I remember September of 1969 very well. It was the start of my sophomore year in college, and a group of us stood in a long line outside a record store at midnight in order to be one of the first to own Abbey Road.
What would you be willing to stand in a line for? What products are so great, so compelling, and so exciting that you would invest the time to stand in a line that snaked around a building?
It's the question that keeps Ford CEO Alan Mulally up at night. He is in awe of products like iPhones and Kindles that captivate consumers to the point where they will wait in long lines to be among the first to get a hot, exciting new product.
His goal at Ford? To become one of those companies, and he envisions customers standing in lines outside his dealerships.
If you're an American car basher, go ahead and laugh. But this guy has done more to not only turn Ford around - but to instill a different attitude, vibe, and result for the American automotive industry. Here in Detroit, we're pulling for him to keep up the momentum.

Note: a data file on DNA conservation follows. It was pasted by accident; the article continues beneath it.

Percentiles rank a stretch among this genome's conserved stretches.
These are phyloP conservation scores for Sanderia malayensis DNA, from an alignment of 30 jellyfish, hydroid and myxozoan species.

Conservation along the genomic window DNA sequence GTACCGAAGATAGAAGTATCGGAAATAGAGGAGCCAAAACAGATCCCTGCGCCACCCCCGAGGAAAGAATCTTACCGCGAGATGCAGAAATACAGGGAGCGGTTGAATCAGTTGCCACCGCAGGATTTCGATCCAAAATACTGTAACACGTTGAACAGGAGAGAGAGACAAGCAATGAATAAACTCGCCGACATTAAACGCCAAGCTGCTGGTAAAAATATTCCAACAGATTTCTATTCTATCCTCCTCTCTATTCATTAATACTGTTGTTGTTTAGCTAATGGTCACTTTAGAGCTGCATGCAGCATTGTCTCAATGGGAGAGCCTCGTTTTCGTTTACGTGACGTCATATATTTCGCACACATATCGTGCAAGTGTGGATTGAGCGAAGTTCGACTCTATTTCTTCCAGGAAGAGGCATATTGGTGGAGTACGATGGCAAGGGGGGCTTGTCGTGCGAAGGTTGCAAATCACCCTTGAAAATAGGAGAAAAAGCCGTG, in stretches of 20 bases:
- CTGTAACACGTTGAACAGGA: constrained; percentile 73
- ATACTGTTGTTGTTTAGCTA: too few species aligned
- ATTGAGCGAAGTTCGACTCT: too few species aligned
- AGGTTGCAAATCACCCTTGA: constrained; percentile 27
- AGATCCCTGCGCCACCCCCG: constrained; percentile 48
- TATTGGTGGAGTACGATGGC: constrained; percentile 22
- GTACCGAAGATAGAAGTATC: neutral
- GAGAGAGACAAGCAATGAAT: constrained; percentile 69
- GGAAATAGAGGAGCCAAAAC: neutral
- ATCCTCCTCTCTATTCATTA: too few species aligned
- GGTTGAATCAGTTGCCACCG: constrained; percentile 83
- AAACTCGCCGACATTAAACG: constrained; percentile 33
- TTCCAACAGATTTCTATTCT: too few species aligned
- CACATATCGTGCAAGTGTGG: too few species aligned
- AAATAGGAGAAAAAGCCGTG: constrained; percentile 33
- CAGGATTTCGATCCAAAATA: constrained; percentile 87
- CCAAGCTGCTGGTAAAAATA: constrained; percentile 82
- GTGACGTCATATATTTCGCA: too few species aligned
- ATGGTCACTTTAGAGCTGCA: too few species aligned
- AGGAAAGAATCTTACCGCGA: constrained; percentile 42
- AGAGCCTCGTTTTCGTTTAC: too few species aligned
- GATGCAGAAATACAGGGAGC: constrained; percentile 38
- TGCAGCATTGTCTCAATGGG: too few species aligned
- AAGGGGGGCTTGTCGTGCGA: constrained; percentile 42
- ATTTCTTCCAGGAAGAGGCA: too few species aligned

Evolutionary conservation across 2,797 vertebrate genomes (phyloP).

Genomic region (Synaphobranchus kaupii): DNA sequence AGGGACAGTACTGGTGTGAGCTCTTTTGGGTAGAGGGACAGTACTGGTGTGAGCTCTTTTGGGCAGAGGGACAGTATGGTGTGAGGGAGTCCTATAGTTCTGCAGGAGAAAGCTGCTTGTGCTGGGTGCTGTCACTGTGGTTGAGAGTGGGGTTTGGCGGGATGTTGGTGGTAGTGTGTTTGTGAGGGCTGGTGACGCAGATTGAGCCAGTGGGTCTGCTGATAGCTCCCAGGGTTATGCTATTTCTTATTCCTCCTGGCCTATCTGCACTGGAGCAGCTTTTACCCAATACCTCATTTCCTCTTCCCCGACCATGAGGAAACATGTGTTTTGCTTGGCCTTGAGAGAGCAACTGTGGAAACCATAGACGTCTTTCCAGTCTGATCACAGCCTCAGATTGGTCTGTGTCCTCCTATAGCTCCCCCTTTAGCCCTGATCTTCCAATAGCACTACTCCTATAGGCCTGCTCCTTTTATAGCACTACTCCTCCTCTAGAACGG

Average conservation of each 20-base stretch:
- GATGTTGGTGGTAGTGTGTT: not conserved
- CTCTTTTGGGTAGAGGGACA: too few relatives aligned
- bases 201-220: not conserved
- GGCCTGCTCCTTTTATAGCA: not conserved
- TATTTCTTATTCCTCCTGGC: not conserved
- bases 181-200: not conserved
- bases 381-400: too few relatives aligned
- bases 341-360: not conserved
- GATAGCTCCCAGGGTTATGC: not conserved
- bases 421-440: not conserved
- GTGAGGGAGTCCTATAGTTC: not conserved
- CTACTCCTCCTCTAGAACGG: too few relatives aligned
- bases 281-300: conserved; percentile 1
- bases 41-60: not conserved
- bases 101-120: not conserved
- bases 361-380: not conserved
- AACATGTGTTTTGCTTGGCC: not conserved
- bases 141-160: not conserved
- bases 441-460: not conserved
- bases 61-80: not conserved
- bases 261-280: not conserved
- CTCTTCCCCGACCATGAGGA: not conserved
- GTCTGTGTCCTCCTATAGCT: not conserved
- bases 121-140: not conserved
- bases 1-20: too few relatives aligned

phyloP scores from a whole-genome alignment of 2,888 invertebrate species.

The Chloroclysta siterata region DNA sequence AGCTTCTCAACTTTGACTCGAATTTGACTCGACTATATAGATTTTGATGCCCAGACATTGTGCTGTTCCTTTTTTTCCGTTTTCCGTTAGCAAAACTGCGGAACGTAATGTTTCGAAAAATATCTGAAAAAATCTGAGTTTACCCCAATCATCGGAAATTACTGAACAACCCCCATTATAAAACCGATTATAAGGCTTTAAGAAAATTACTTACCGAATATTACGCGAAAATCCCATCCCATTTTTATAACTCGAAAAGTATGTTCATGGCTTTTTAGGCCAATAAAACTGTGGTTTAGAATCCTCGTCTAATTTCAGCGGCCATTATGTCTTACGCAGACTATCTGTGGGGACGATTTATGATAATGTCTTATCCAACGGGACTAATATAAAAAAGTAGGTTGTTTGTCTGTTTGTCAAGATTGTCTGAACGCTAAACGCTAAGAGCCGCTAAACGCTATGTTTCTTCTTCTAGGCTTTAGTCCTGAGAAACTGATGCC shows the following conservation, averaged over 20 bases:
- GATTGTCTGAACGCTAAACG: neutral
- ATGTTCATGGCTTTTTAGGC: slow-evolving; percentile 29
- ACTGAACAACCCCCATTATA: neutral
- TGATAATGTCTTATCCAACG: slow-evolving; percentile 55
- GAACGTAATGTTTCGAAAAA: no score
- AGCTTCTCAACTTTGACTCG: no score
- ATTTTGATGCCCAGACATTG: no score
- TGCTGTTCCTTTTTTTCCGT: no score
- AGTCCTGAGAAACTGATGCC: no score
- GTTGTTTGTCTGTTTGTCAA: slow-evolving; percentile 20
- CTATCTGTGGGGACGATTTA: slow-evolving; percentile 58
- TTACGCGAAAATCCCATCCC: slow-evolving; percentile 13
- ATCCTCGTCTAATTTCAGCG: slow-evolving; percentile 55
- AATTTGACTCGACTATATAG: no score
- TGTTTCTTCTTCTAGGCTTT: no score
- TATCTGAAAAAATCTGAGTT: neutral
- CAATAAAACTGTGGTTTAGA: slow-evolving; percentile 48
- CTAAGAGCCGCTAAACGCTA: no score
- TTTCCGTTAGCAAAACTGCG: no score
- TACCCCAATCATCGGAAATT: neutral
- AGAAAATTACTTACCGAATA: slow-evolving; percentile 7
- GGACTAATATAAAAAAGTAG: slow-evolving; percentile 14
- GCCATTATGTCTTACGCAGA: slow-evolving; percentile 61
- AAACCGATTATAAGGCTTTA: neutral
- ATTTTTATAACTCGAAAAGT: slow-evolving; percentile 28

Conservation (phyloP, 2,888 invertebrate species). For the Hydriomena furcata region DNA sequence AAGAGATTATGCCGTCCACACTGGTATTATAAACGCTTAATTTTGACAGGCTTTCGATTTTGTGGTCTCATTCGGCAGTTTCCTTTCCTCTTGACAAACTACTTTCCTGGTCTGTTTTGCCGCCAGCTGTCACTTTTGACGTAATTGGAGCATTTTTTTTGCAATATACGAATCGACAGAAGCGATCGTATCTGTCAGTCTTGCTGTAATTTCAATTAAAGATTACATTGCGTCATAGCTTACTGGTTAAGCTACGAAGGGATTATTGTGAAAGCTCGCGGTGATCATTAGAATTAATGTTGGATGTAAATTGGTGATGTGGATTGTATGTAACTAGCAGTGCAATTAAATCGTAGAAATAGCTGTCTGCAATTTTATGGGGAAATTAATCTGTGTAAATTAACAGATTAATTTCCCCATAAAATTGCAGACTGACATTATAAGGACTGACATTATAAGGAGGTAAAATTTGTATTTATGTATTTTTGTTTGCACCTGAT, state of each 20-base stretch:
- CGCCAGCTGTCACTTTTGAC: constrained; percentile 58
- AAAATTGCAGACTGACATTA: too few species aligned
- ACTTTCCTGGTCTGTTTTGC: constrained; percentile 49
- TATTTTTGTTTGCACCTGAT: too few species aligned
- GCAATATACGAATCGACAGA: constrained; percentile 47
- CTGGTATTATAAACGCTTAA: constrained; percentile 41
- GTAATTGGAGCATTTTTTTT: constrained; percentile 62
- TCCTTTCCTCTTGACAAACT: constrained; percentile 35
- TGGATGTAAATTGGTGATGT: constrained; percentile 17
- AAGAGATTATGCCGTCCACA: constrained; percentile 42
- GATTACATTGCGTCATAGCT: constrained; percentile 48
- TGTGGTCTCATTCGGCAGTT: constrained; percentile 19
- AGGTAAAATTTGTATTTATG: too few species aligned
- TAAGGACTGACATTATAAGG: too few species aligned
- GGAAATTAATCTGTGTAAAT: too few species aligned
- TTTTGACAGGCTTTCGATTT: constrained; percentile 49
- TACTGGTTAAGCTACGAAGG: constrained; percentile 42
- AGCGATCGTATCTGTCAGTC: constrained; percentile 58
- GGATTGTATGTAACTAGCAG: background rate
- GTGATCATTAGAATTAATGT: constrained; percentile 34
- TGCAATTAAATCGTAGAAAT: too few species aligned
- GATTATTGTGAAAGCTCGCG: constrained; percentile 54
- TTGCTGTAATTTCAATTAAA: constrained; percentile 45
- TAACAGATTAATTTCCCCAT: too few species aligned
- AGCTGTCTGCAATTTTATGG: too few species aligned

Ford's SYNC - which was all the rage at CES last week - may just be the nucleus of that "stand in line" product that Mulally dreams about. In his keynote, he pointed out that SYNC plays a role in a third of the decisions to buy Ford products.
As Paul noted in his coverage of CES, Ford comes off as a consumer electronics company in look and feel. Their gadgets just happen to be tethered to vehicles that take you from one place to another, providing a unique form of custom entertainment and information for both drivers and passengers.
What product does radio produce that consumers would be willing to stand in line to enjoy? Shouldn't this be what we aspire to? Creating shows, programs, and multi-platform vehicles that make consumers sit up and take notice?
And how many radio shows might actually qualify as "stand in lineable" but we simply fail to market them or strategically allow consumers to spread the word?
By the way, Abbey Road was worth the wait.